You may remember earlier this month when protests against vaccine mandates were said to cause massive flight cancellations by Southwest. Some reports blamed various reasons for the disruption in the airline’s business. The pilots are pointing fingers elsewhere, deflecting any criticism from them. If a walk-out occurred by the pilots, it would be in violation of the RLA and that’s a big no-no. One pilot wrote an op-ed saying don’t blame them, they were stranded, too.
To have a walkout, you must have a significant increase in pilots failing to show up to work. But the reality is, that data doesn’t exist. There has not been a dramatic spike in pilot sick call rates anywhere in the month of October. What actually happened was Southwest Airlines pilots and flight attendants were stranded away from their homes and families, right alongside our passengers. Much like our passengers, many of our crews were unable to find hotel rooms. That only exacerbated Southwest’s problems as numerous pilots were not legally permitted to fly due to a lack of rest before getting behind the controls of an airliner.
The pilot explains that it’s a scheduling problem and a shortage of pilots scheduled to work. The increased demand for air travel as travelers feel more comfortable flying has created a burden on the system which looks to have been caught unprepared. Personnel has not been brought back to work quickly enough to keep up with staffing demands. The message is to blame the pandemic, not the pilots.
Record rates of Southwest pilots working overtime to help complete the schedule in October.
►High rates of Southwest pilots working overtime – both voluntary and involuntary – throughout summer 2021.
►A network disruption on Friday, Oct. 8, followed by a dense flight schedule Saturday, Oct. 9, with an increase of pilot flying time by 8.2% from the previous weekend left no margin for recovery.
►The most Southwest flights scheduled on Sunday, Oct. 10, since March 2020, while having approximately 850 fewer pilots available due to pandemic staffing reductions and retirements.
Perhaps airlines should look to Delta Airlines as an example of a smoother path to getting employees vaccinated. Delta is not enforcing the federal mandate and yet is finding a high level of cooperation from its employees. CEO Ed Bastian reports that 90% of Delta employees are vaccinated and he expects another 5% to comply within the next month without a mandate.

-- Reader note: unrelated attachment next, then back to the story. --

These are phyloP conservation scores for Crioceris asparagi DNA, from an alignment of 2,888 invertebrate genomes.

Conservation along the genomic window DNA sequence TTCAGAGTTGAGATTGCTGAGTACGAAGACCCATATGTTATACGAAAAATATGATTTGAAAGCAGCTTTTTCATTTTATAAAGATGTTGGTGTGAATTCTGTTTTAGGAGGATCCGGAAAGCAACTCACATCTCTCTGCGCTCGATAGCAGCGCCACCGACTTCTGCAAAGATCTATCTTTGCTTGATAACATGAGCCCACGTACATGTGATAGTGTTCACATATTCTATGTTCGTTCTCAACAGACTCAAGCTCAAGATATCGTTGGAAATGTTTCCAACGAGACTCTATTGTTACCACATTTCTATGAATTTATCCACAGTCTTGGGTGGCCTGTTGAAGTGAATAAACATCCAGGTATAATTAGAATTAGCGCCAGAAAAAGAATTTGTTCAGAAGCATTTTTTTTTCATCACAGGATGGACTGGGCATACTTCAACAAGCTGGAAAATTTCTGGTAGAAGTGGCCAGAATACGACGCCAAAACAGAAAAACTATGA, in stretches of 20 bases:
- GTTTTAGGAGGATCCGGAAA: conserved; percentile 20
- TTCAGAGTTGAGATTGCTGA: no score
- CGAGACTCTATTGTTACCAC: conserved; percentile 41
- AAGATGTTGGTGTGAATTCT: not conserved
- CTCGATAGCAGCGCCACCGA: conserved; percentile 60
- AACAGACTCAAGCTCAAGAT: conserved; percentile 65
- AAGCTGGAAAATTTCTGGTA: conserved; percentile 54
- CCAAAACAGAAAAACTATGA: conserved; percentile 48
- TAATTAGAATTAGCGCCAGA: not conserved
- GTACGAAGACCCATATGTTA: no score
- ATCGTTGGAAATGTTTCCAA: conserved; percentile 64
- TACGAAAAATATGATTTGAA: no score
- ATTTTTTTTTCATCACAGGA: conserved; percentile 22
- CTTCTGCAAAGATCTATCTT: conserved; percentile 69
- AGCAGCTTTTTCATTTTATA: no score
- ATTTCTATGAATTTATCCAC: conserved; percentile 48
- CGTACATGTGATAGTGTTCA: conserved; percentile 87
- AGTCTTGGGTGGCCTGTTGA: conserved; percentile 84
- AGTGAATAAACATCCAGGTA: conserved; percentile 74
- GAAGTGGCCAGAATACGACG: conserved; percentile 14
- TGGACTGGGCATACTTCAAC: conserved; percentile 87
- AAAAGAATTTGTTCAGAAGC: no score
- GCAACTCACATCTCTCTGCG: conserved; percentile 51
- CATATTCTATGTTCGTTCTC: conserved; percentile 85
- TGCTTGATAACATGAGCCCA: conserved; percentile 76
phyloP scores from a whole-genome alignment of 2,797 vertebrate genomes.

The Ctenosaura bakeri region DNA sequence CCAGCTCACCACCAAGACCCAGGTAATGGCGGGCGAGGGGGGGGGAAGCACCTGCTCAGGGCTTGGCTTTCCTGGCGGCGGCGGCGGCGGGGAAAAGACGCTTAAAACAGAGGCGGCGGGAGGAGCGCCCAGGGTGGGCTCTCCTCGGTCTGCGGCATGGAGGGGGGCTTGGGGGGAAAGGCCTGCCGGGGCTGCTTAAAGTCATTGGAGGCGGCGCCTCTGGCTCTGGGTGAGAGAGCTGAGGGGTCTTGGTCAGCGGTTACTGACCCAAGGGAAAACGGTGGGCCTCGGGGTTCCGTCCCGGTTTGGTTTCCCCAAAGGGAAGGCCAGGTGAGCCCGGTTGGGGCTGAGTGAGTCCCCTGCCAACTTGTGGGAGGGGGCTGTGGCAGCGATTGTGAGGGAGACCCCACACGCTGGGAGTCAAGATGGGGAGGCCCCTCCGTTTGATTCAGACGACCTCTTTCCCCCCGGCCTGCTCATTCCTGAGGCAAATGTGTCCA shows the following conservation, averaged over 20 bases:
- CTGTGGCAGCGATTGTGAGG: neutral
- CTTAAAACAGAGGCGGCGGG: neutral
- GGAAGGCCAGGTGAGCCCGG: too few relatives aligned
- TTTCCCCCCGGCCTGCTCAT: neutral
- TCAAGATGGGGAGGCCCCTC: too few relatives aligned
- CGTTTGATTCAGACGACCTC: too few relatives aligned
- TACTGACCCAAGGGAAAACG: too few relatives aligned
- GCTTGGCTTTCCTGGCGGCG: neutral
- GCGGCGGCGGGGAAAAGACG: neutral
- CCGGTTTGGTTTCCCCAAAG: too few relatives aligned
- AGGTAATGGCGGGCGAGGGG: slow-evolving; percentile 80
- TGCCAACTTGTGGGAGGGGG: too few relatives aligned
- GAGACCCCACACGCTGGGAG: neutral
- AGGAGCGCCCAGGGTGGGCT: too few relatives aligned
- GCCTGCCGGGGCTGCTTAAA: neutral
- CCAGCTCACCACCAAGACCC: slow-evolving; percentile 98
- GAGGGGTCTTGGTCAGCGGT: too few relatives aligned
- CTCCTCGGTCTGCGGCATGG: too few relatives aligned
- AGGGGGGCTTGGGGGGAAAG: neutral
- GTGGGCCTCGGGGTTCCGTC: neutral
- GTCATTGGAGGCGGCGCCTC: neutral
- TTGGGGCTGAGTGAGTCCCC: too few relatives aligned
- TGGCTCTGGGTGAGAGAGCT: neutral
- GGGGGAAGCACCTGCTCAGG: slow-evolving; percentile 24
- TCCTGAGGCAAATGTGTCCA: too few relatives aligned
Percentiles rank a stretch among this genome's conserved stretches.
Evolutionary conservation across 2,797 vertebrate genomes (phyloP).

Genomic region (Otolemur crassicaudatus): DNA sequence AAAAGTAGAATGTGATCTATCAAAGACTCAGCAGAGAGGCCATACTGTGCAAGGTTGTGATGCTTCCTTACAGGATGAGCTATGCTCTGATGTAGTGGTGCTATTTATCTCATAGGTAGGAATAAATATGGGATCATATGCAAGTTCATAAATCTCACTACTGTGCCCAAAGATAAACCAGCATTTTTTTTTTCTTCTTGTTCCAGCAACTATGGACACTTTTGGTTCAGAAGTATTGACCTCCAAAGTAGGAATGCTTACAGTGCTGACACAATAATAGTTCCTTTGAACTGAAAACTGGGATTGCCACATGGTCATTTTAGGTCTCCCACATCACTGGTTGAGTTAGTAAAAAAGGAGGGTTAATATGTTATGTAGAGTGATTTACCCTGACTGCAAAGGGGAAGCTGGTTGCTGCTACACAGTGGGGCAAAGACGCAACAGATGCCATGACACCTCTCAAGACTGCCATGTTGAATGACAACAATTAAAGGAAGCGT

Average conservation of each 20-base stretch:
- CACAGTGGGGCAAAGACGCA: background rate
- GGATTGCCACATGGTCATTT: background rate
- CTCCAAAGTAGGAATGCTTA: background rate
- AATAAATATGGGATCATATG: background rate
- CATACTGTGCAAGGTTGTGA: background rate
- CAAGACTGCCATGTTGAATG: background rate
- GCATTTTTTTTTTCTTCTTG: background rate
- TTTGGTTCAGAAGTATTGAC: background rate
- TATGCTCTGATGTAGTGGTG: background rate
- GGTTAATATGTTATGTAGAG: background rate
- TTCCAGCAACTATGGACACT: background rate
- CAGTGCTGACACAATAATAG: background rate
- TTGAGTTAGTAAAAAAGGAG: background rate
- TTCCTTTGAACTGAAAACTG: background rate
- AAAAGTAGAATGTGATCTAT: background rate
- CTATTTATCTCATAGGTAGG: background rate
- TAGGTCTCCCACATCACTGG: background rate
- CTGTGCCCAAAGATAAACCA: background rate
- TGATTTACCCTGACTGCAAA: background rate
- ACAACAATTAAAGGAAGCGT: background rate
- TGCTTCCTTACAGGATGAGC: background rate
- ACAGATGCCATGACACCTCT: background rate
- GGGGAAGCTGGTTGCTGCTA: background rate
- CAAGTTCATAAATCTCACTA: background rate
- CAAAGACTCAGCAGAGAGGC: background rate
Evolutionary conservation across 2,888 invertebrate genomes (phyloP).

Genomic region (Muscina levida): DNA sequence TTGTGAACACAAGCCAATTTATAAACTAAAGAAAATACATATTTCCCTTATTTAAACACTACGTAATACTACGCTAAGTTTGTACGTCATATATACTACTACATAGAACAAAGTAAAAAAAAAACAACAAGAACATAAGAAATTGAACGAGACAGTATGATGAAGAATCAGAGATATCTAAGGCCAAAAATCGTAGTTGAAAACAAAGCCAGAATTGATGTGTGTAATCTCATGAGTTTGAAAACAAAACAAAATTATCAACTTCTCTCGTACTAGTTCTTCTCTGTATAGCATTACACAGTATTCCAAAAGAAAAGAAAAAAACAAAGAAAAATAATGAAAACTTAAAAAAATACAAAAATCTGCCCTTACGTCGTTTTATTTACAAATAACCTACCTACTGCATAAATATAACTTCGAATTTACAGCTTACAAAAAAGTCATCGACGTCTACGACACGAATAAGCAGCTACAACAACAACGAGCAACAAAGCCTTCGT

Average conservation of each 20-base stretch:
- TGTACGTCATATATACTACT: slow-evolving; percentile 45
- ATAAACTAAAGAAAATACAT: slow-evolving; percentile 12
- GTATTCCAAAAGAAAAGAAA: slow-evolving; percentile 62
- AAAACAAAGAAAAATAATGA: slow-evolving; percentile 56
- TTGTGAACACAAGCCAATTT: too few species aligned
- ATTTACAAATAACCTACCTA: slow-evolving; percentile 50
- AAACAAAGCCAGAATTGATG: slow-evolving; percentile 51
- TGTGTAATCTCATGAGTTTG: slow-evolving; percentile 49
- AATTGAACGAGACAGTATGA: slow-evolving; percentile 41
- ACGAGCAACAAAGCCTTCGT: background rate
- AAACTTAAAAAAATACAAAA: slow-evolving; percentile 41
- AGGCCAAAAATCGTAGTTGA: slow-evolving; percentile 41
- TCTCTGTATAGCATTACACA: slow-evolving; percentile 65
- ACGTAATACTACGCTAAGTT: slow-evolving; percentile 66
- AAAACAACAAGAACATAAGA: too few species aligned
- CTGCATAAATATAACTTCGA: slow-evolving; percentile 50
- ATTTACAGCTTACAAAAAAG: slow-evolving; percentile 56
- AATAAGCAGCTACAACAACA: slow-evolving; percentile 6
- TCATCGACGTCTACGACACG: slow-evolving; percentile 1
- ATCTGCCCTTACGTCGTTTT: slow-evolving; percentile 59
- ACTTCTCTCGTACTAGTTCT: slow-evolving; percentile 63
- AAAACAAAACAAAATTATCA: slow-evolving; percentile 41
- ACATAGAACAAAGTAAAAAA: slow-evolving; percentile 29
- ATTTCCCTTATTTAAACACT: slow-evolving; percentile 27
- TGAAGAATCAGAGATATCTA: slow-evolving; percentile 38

“The reason the mandate was put in by president, I believe, was because they wanted to make sure companies had a plan to get their employees vaccinated,” he said. “A month before the president came out with the mandate, we had already announced our plan to get all of our people vaccinated. And the good news is the plan is working.”
Bastian acknowledged that there will need to be religious and medical accommodations made for those who wish to remain unvaccinated while avoiding having to threaten employment status.
“By the time we’re done, we’ll be pretty close to fully vaccinated as a company without going through all the divisiveness of a mandate,” he said. “We’re proving that you can work collaboratively with your people, trusting your people to make the right decisions, respecting their decisions and not forcing them over the loss of their jobs.”
Bastian points to Delta’s low cancellation rate and overall operational success as the demand from the flying public increases. He said the company has recorded 116 “perfect days” – no cancellations – which is in line with pre-pandemic numbers in 2019. Looks like a lighter, more respectful approach in working with employees to accomplish a goal is paying off for Delta.